Now… I have a cool story (that I really don’t know is true) and a cool knife, with a reasonable price…. what’s left?

Here’s a biggie… FITNESS FOR USE. Is the knife a good knife? Is the the steel good steel? Will it hold an edge and keep an edge so that our customers will be happy with its performance?

I used the knife, the twisted one piece shank version. I used it every day for six weeks. I dulled it, sharpened it… cut wood, banged it… put it through an accelerated use. I watched it rust in the pits and folds. I saw bits of the blackening come off on my grapefruit… it discolored.

Hum… over time, it didn’t seem as cool anymore. Hence, this knife will not be a Mixology Depot product. Great products are more than looks… they must perform or we won’t offer them to you.

You deserve the very best. That’s why every single product at Mixology Depot is hand selected, tested and guaranteed to be the real deal.

I have to go now… there’s more “cool” to be found….





Glass is not glass is not glass….

There’s a dramatic difference in glass quality produced in factories around the world! For a buyer beware moment, remember that cheap glass is probably not good glass.

In China, the range from bad to fair quality is enormous. The bad could be so bad, that it contains bits of dirt and debris. It could be cloudy and full of stress, which occurs when glass is not cooled at the proper rate. Glass that contains stress will chip and break much easier. (In a future blog, we’ll show you how to make your own polariscope to check stress!)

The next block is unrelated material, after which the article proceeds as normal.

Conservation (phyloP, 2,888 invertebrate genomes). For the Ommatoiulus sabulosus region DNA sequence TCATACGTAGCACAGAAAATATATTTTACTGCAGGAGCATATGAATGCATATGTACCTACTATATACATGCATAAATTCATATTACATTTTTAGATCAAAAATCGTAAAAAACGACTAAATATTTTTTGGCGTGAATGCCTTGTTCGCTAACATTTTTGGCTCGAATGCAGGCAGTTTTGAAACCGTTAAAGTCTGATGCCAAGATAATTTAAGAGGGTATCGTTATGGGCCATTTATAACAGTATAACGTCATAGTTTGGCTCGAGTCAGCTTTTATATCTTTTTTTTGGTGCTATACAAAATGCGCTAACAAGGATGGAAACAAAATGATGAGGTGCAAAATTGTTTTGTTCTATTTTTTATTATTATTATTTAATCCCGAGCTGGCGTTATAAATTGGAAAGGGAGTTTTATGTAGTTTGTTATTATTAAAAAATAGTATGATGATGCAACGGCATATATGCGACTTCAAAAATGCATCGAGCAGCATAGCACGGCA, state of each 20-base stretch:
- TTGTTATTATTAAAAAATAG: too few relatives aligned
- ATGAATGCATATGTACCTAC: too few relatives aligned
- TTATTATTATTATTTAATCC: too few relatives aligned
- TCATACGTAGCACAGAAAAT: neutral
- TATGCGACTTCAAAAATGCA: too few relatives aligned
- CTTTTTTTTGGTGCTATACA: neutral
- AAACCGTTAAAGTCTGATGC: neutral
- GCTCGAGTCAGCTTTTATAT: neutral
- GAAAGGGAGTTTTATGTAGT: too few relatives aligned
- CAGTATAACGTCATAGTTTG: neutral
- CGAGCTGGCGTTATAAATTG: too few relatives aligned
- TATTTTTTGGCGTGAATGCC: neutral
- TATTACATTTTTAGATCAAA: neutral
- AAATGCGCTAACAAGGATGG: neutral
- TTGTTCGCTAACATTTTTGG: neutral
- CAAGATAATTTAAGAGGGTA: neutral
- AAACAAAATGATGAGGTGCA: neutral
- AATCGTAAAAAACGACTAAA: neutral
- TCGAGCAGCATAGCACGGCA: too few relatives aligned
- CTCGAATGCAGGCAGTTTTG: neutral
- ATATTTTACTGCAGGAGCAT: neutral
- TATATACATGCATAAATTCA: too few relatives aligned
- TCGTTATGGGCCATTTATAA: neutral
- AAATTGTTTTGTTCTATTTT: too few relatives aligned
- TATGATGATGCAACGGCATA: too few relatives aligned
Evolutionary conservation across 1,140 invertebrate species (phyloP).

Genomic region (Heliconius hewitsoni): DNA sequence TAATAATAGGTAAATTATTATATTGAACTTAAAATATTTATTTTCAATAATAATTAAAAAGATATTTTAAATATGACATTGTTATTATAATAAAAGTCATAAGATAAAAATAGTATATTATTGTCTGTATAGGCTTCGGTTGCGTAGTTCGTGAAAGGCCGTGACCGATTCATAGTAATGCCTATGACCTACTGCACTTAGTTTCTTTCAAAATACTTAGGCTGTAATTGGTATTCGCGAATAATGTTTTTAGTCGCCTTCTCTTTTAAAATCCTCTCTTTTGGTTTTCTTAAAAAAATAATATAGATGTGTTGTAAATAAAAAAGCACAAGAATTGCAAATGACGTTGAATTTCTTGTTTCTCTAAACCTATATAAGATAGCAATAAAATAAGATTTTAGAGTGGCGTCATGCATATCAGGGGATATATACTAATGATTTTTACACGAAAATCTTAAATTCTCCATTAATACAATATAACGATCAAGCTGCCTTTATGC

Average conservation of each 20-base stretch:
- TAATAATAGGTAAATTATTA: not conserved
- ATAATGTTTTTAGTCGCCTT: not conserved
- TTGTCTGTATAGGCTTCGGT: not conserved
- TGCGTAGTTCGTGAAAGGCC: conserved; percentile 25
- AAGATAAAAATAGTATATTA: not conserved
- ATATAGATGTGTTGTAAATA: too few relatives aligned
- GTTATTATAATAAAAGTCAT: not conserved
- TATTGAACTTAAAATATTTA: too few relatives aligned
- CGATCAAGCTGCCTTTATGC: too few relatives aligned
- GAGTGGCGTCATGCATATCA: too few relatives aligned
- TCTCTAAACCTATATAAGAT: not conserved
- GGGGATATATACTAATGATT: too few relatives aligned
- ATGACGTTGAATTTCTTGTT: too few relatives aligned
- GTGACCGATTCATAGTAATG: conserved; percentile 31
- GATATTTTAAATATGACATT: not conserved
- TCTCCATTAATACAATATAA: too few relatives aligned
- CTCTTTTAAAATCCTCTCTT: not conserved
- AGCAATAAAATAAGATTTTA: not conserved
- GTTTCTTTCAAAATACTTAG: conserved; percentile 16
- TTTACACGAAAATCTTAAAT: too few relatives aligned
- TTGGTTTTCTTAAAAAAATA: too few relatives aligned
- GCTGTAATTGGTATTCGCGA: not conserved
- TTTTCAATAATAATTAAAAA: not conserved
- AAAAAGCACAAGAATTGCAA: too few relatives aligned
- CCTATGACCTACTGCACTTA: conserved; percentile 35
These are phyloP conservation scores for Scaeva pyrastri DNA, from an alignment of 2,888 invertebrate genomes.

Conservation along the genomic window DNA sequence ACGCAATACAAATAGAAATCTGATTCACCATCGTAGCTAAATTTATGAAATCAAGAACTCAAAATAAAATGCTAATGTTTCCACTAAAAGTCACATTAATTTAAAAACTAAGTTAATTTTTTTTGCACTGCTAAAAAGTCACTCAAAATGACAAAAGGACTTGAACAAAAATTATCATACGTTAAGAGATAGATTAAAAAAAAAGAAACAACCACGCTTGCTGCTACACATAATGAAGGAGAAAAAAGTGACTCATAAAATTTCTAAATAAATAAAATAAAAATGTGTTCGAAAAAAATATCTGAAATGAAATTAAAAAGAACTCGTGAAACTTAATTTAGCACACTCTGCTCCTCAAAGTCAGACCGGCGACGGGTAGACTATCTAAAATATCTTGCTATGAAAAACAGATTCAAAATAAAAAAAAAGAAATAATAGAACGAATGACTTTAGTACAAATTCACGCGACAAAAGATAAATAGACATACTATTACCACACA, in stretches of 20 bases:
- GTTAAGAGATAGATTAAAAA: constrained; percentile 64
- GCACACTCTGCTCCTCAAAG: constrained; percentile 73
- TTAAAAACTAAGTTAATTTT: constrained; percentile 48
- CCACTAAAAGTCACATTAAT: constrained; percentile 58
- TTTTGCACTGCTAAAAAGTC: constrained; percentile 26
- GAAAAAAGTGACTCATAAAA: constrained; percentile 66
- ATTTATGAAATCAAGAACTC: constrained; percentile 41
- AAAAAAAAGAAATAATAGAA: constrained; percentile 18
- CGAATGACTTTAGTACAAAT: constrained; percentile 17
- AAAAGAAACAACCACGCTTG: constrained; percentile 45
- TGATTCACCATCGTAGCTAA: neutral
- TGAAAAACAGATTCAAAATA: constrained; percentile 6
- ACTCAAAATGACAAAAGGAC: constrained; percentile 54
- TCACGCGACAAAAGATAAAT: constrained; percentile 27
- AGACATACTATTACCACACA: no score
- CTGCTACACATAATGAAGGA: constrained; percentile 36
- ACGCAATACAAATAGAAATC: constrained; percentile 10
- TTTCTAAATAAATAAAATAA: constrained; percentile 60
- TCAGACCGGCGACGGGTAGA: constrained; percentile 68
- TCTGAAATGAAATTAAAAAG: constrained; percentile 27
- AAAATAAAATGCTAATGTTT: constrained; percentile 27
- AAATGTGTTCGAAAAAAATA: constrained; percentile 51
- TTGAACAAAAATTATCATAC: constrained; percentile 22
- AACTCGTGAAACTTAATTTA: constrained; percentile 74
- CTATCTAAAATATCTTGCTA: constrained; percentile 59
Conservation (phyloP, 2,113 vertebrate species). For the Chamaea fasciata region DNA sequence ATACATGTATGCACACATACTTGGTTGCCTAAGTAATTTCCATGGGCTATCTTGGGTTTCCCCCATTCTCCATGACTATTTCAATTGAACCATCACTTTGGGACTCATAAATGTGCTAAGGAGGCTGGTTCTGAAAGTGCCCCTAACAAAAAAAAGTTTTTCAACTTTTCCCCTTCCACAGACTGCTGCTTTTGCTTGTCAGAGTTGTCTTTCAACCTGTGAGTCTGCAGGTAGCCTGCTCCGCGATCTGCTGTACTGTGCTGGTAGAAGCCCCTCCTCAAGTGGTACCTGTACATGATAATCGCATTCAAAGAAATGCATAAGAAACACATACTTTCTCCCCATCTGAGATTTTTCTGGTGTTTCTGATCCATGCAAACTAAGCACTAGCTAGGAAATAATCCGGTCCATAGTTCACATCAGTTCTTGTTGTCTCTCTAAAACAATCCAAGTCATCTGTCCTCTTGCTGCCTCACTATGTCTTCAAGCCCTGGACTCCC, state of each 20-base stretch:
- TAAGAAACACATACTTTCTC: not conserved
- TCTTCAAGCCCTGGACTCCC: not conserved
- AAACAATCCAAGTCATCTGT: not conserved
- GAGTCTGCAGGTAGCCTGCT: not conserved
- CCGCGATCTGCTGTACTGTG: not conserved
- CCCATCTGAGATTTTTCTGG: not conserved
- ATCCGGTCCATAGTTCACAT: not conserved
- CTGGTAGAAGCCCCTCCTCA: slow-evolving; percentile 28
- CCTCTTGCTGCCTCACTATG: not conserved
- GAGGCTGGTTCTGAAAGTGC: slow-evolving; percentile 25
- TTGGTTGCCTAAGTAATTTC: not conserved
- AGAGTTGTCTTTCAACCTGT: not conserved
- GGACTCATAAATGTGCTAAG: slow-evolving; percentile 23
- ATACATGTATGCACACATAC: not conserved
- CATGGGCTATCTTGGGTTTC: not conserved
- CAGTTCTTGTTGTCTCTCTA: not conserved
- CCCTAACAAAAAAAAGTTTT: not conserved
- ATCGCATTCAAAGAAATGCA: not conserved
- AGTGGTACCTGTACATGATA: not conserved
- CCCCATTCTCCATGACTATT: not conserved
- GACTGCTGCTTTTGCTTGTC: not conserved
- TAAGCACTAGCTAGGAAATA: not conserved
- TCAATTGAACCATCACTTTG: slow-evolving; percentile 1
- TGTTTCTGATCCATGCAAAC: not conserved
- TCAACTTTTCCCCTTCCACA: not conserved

Eastern Europe produces the best glass from this writers experience.  Rona 5 Star Glass, produced by Rona in Slovakia, stands among the top producers on earth.


Rona uses glass formula containing barium crystalline, which gives it a crystal like appearance without lead. Rona’s clarity is prized among sommeliers around the world. Rona’s stemware is produced as a one piece, pulled stem glass. In addition, all Rona glass is annealed to remove stress.

The rim is cut by a laser, insuring a micro fine edge that doesn’t have that bead of glass seen in cheaper imitators. The edge in known as a “sheer” edge.

So there you have it… Rona has all the ingredients to provide the user with a great experience!

To celebrate Rona’s excellence, we’re offering a 15% discount on all Rona glass with for a limited time with coupon code “Rona”. See our fine Rona offerings here.

Moscow Mule Fact Sheet

Moscow Mule
Classic copper mugs
Why the hype? Vintage Cocktails are making a huge comeback, the Moscow Mule is one of these American classics. The drink is credited for bringing vodka to the U.S. market. This crisp light drink is sure to impress your guests & patrons every time.
What’s in it? Ginger beer, lime, and vodka
Bar tools needed? Juicer, Bar Spoon (Modern Mixologist Professional Bar Tools)
Served in? Moscow Mule Copper Mug
Recipe? Fill a copper Moscow Mule mug with cracked ice, add vodka, lime juice, and ginger beer. Stir and garnish with spent lime shell.